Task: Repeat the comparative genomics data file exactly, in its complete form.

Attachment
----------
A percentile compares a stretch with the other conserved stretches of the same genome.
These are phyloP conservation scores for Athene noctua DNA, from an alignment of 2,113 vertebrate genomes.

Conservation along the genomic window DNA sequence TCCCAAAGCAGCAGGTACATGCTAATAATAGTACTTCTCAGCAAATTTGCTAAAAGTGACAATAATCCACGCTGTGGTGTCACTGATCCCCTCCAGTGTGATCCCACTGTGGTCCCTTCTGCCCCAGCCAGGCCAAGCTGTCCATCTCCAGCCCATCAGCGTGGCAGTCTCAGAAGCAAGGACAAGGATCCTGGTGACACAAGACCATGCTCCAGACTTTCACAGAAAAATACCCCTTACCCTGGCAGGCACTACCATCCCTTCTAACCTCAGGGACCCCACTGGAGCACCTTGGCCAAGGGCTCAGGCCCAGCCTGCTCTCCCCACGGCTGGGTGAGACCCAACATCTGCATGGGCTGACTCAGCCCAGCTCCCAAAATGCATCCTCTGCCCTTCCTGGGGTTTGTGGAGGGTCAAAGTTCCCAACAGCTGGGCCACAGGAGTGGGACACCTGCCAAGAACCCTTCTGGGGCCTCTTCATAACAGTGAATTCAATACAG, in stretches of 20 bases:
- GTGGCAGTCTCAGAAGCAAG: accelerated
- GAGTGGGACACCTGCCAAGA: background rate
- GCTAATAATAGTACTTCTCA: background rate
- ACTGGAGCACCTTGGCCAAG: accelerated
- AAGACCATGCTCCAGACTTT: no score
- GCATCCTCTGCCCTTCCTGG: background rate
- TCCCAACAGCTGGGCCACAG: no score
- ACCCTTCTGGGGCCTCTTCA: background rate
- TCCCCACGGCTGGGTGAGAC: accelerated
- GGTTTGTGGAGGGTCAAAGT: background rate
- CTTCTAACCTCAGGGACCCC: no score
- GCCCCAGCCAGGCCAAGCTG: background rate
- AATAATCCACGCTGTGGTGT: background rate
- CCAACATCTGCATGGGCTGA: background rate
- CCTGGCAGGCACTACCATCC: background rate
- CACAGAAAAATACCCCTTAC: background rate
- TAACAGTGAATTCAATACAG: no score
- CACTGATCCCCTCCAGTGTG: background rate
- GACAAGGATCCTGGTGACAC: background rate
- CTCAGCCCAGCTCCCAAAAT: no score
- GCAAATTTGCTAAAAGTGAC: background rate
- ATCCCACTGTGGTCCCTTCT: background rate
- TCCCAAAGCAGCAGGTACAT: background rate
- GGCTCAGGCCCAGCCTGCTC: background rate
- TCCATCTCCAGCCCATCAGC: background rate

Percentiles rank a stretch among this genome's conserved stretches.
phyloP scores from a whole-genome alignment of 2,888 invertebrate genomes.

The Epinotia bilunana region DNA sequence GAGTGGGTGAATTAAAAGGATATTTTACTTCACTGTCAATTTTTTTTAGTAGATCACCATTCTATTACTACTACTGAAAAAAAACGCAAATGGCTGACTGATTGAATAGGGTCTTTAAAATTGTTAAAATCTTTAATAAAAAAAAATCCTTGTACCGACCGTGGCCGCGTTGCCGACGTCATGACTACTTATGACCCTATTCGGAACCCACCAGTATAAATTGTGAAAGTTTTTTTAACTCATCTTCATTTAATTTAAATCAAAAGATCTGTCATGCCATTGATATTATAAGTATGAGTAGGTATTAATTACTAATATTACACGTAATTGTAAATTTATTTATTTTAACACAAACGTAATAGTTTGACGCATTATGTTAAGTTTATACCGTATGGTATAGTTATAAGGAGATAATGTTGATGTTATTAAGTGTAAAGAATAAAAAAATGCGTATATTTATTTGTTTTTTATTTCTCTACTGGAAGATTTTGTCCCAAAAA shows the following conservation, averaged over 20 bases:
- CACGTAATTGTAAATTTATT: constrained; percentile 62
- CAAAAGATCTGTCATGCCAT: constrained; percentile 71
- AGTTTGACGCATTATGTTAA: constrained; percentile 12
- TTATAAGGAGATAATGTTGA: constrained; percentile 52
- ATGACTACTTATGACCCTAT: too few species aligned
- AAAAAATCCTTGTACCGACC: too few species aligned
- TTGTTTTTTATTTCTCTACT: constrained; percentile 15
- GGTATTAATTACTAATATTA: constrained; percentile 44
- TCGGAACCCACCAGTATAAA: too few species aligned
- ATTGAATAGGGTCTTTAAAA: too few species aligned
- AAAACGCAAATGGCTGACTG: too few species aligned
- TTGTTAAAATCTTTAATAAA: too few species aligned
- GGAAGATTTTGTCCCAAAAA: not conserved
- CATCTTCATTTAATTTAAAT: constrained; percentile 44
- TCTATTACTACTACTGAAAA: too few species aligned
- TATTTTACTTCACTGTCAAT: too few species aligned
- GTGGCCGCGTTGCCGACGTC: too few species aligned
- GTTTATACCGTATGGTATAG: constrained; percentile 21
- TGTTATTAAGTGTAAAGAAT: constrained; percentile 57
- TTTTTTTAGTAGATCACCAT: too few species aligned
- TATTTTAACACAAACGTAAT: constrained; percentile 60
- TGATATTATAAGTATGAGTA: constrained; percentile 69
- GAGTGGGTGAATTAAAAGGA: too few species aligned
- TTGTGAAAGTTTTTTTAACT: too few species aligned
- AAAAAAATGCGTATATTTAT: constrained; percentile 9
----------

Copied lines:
A percentile compares a stretch with the other conserved stretches of the same genome.
These are phyloP conservation scores for Athene noctua DNA, from an alignment of 2,113 vertebrate genomes.

Conservation along the genomic window DNA sequence TCCCAAAGCAGCAGGTACATGCTAATAATAGTACTTCTCAGCAAATTTGCTAAAAGTGACAATAATCCACGCTGTGGTGTCACTGATCCCCTCCAGTGTGATCCCACTGTGGTCCCTTCTGCCCCAGCCAGGCCAAGCTGTCCATCTCCAGCCCATCAGCGTGGCAGTCTCAGAAGCAAGGACAAGGATCCTGGTGACACAAGACCATGCTCCAGACTTTCACAGAAAAATACCCCTTACCCTGGCAGGCACTACCATCCCTTCTAACCTCAGGGACCCCACTGGAGCACCTTGGCCAAGGGCTCAGGCCCAGCCTGCTCTCCCCACGGCTGGGTGAGACCCAACATCTGCATGGGCTGACTCAGCCCAGCTCCCAAAATGCATCCTCTGCCCTTCCTGGGGTTTGTGGAGGGTCAAAGTTCCCAACAGCTGGGCCACAGGAGTGGGACACCTGCCAAGAACCCTTCTGGGGCCTCTTCATAACAGTGAATTCAATACAG, in stretches of 20 bases:
- GTGGCAGTCTCAGAAGCAAG: accelerated
- GAGTGGGACACCTGCCAAGA: background rate
- GCTAATAATAGTACTTCTCA: background rate
- ACTGGAGCACCTTGGCCAAG: accelerated
- AAGACCATGCTCCAGACTTT: no score
- GCATCCTCTGCCCTTCCTGG: background rate
- TCCCAACAGCTGGGCCACAG: no score
- ACCCTTCTGGGGCCTCTTCA: background rate
- TCCCCACGGCTGGGTGAGAC: accelerated
- GGTTTGTGGAGGGTCAAAGT: background rate
- CTTCTAACCTCAGGGACCCC: no score
- GCCCCAGCCAGGCCAAGCTG: background rate
- AATAATCCACGCTGTGGTGT: background rate
- CCAACATCTGCATGGGCTGA: background rate
- CCTGGCAGGCACTACCATCC: background rate
- CACAGAAAAATACCCCTTAC: background rate
- TAACAGTGAATTCAATACAG: no score
- CACTGATCCCCTCCAGTGTG: background rate
- GACAAGGATCCTGGTGACAC: background rate
- CTCAGCCCAGCTCCCAAAAT: no score
- GCAAATTTGCTAAAAGTGAC: background rate
- ATCCCACTGTGGTCCCTTCT: background rate
- TCCCAAAGCAGCAGGTACAT: background rate
- GGCTCAGGCCCAGCCTGCTC: background rate
- TCCATCTCCAGCCCATCAGC: background rate

Percentiles rank a stretch among this genome's conserved stretches.
phyloP scores from a whole-genome alignment of 2,888 invertebrate genomes.

The Epinotia bilunana region DNA sequence GAGTGGGTGAATTAAAAGGATATTTTACTTCACTGTCAATTTTTTTTAGTAGATCACCATTCTATTACTACTACTGAAAAAAAACGCAAATGGCTGACTGATTGAATAGGGTCTTTAAAATTGTTAAAATCTTTAATAAAAAAAAATCCTTGTACCGACCGTGGCCGCGTTGCCGACGTCATGACTACTTATGACCCTATTCGGAACCCACCAGTATAAATTGTGAAAGTTTTTTTAACTCATCTTCATTTAATTTAAATCAAAAGATCTGTCATGCCATTGATATTATAAGTATGAGTAGGTATTAATTACTAATATTACACGTAATTGTAAATTTATTTATTTTAACACAAACGTAATAGTTTGACGCATTATGTTAAGTTTATACCGTATGGTATAGTTATAAGGAGATAATGTTGATGTTATTAAGTGTAAAGAATAAAAAAATGCGTATATTTATTTGTTTTTTATTTCTCTACTGGAAGATTTTGTCCCAAAAA shows the following conservation, averaged over 20 bases:
- CACGTAATTGTAAATTTATT: constrained; percentile 62
- CAAAAGATCTGTCATGCCAT: constrained; percentile 71
- AGTTTGACGCATTATGTTAA: constrained; percentile 12
- TTATAAGGAGATAATGTTGA: constrained; percentile 52
- ATGACTACTTATGACCCTAT: too few species aligned
- AAAAAATCCTTGTACCGACC: too few species aligned
- TTGTTTTTTATTTCTCTACT: constrained; percentile 15
- GGTATTAATTACTAATATTA: constrained; percentile 44
- TCGGAACCCACCAGTATAAA: too few species aligned
- ATTGAATAGGGTCTTTAAAA: too few species aligned
- AAAACGCAAATGGCTGACTG: too few species aligned
- TTGTTAAAATCTTTAATAAA: too few species aligned
- GGAAGATTTTGTCCCAAAAA: not conserved
- CATCTTCATTTAATTTAAAT: constrained; percentile 44
- TCTATTACTACTACTGAAAA: too few species aligned
- TATTTTACTTCACTGTCAAT: too few species aligned
- GTGGCCGCGTTGCCGACGTC: too few species aligned
- GTTTATACCGTATGGTATAG: constrained; percentile 21
- TGTTATTAAGTGTAAAGAAT: constrained; percentile 57
- TTTTTTTAGTAGATCACCAT: too few species aligned
- TATTTTAACACAAACGTAAT: constrained; percentile 60
- TGATATTATAAGTATGAGTA: constrained; percentile 69
- GAGTGGGTGAATTAAAAGGA: too few species aligned
- TTGTGAAAGTTTTTTTAACT: too few species aligned
- AAAAAAATGCGTATATTTAT: constrained; percentile 9